**In ancient Russian folklore the wolf symbolises darkness, evil and foreignness. Superstitious Russians were afraid to call the wolf upon themselves by saying its name, and called it by various nicknames like ‘shaggy’ instead. Here you could say that the wolf symbolises Napoleon. At this moment in the book Napoleon and Alexander are allies, so he is for now not a threat. In the book too, Napoleon is often not called by his name, but referred to as ‘the Antichrist’.

*****

Text and photos © Elisabeth van der Meer

 

War and Peace – Tolstoy, translated by Louise and Aylmer Maude

 

 

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26 thoughts on “The Hunting Scene in War and Peace

  1. Great scene!

    And have you seen the movie “Peculiarities of the National Hunt,” directed by Aleksandr Rogozhkin? It’s about a Finnish writer who goes hunting with a group of Russians shortly after the fall of the USSR, and cuts back and forth between his fantasies of a hunt taken directly from War & Peace, and the shambolic reality of the present.

    Liked by 3 people

  2. Hey Elena, thanks, I hadn’t seen that movie, but I just watched it on YouTube and enjoyed it a lot! I also watched the winter version.
    Have a nice day, Elisabeth

    Liked by 1 person

  3. Thank you very much, Dave, I’m happy to hear you enjoyed it. It’s a fantastic scene, and it proves that Tolstoy had a sense of humour 😊 Yes, the poor wolf, I wonder what they did with it, after they took it alive 🤔

    Liked by 1 person

  4. I really enjoyed this post, Elisabeth. It would make anyone want to read War and Peace.

    I feel what your blog illustrates is how pleasurable it is to appreciate and love literature for its own sake, without engaging in tendentious, boring criticism. So, we can revisit a great novel, a masterpiece, and SAVOR it. Rereading, so to speak, certain sections and passages in more depth. So different from boring criticism in which a professor or critic wants to prove a point and does not pay that much attention to content, but instead tries to prove some theory, such as Tolstoy is a precursor of romanticism, or whatever. Your blog is such a pleasure to read. And, it stimulates and reawakens enthusiasm for great literature, rather than killing it.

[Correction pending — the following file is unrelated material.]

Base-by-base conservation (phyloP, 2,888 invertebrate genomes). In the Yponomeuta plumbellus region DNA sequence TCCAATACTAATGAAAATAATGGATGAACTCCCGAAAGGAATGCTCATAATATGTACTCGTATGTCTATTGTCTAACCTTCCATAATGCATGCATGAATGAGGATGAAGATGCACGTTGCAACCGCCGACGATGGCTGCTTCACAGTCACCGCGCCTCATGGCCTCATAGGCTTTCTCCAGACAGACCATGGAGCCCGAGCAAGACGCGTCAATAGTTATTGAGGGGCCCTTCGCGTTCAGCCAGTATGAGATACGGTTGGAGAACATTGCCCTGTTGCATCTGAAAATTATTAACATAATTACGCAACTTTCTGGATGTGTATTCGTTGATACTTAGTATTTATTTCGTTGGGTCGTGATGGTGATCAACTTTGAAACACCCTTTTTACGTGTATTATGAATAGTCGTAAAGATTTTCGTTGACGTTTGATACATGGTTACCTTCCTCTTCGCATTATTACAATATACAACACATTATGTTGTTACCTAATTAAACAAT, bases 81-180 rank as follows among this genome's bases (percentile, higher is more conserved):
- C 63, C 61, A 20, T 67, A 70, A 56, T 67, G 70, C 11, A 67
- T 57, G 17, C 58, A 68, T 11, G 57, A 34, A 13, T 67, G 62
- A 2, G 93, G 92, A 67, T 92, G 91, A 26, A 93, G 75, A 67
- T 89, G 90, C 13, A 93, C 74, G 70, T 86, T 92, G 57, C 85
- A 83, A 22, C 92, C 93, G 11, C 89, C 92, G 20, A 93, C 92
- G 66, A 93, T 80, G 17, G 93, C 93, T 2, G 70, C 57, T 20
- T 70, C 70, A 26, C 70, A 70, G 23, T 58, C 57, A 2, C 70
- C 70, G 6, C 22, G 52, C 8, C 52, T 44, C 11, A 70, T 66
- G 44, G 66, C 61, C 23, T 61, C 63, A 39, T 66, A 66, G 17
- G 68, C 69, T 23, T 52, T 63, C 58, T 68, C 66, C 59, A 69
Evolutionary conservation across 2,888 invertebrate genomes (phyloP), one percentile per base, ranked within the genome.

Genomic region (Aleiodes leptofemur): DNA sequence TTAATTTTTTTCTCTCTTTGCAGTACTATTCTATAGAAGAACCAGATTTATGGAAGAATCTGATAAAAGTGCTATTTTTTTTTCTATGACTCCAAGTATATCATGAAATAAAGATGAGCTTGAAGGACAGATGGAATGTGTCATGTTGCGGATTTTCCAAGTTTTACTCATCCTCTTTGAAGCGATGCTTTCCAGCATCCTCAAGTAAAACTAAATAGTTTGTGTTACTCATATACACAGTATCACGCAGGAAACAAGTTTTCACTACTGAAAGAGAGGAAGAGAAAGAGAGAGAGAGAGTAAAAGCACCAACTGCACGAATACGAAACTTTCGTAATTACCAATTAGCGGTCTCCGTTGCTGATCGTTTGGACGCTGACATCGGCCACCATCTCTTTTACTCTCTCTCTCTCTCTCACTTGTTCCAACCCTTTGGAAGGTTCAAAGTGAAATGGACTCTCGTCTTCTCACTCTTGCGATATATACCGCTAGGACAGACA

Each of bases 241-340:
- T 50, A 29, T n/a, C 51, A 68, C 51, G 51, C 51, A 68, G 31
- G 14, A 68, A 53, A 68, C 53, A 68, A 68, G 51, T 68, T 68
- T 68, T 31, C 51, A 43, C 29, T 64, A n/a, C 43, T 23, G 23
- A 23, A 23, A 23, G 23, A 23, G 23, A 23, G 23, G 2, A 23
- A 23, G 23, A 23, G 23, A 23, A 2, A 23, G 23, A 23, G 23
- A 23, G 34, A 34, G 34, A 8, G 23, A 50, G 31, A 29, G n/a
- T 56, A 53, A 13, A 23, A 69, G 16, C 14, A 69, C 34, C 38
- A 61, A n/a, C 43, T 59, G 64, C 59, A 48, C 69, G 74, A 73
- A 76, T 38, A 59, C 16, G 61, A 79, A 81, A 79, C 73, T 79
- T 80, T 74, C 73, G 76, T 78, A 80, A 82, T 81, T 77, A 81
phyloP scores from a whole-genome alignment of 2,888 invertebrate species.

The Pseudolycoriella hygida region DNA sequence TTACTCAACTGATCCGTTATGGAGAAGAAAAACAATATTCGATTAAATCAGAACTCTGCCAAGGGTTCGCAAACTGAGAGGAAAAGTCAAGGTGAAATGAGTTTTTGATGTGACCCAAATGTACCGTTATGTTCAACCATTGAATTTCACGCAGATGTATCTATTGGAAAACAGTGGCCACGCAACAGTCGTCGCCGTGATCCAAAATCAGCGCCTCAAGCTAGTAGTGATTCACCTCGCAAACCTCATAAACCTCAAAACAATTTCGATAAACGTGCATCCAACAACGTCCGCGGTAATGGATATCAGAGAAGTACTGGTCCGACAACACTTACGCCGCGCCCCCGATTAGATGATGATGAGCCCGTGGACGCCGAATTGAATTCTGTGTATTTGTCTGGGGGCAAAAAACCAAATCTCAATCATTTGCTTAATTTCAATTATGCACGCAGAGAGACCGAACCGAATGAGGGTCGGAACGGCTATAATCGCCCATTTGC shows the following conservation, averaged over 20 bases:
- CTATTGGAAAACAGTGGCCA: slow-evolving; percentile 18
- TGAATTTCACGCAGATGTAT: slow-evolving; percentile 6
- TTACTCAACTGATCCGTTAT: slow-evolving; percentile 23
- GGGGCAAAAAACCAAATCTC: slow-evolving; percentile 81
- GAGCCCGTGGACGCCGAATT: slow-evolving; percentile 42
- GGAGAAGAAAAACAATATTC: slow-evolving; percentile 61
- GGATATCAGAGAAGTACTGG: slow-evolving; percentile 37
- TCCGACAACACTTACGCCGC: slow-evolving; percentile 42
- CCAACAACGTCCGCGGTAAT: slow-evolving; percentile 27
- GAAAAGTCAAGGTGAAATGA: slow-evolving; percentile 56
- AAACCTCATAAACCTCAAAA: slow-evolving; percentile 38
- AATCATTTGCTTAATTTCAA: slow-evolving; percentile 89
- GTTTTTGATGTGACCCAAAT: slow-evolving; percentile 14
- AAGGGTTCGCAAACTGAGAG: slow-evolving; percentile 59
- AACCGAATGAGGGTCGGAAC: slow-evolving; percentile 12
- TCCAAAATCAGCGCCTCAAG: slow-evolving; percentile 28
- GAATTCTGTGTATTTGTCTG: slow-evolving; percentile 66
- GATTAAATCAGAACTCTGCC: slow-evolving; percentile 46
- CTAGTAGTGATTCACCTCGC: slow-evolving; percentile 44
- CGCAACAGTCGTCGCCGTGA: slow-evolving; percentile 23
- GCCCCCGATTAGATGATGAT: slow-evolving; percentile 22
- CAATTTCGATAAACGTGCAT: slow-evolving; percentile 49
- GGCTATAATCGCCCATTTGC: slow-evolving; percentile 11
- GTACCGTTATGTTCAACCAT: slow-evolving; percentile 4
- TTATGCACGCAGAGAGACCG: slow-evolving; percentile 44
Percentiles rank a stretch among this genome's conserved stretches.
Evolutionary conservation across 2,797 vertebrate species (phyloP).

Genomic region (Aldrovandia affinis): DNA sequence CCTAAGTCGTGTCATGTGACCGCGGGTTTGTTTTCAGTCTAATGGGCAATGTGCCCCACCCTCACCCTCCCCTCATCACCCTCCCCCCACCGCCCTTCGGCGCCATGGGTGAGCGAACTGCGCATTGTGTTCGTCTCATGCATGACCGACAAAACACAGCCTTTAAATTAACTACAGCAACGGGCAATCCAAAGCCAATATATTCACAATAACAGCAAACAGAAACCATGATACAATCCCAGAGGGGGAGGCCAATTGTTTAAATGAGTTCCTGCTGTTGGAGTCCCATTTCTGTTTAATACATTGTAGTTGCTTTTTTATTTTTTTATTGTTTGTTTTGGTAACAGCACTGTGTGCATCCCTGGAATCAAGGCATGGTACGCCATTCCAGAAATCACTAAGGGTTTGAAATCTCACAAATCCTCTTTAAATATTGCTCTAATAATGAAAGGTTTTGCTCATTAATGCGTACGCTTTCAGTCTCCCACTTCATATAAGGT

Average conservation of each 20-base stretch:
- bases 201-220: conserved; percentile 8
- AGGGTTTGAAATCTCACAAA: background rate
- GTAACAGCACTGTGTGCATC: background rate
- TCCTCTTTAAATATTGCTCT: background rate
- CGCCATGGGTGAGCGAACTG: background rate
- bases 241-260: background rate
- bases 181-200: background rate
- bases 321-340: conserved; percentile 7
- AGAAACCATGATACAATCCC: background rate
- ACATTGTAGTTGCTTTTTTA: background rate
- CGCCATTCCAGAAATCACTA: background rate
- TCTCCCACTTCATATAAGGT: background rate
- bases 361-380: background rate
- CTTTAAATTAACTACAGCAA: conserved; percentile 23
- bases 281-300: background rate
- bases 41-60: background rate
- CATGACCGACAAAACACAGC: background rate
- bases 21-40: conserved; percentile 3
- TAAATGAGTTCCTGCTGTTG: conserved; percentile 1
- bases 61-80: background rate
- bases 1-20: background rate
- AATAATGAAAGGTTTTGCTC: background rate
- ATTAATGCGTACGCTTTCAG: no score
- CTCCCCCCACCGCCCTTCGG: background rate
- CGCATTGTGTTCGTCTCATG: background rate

Liked by 2 people

  5. Thank you so much, Roger, for your kind words. I do try to bring across my enthusiasm, and as you say, sometimes to really saviour a certain section. For that, War and Peace is of course a real treasure trove.

    Liked by 1 person

  6. I lost your posts in my reader – I have no idea what happened. Anyway, I checked out your twitter feed and found that you had published a couple of posts. How wonderful to be back at your “place.” This passage reminded me of one of my favourite childhood musical: Peter and the Wolf – a ‘symphonic fairy tale for children’, a musical composition written by Sergei Prokofiev in 1936. Now that I have taken a closer look. This work was commissioned by Natalya Il’inichna Sats. Her father, Ilya Sats, was a protege of Leo Tolstoy. It is a small world! Another wonderful post, Elisabeth!

    Liked by 1 person

  7. At least you found me again 😊 It’s a small world indeed, I didn’t know about the connection between Prokofiev and Tolstoy. I often listen to classical music while writing and thinking about my posts, and I listened to Prokofiev while writing this one!
    Good to hear from you, Rebecca, and thank you for your kind and interesting comment.

    Liked by 2 people

  8. I’m pleased to find such a devoted student of Tolstoy, as well as a span of literature I don’t know. Thanks very much for visiting Under Western Skies and my paltry appreciation of War and Peace. FYI, I had read his Sevastopol stories while waiting for W&P to become available at the library, and was extremely pleased to have a wider appreciation of his wartime storytelling.

    Liked by 1 person

  9. Thanks for sharing such kind of nice and wonderful information about. We would like to thank you for the efforts you have made in writing this post. Thank you.

    Like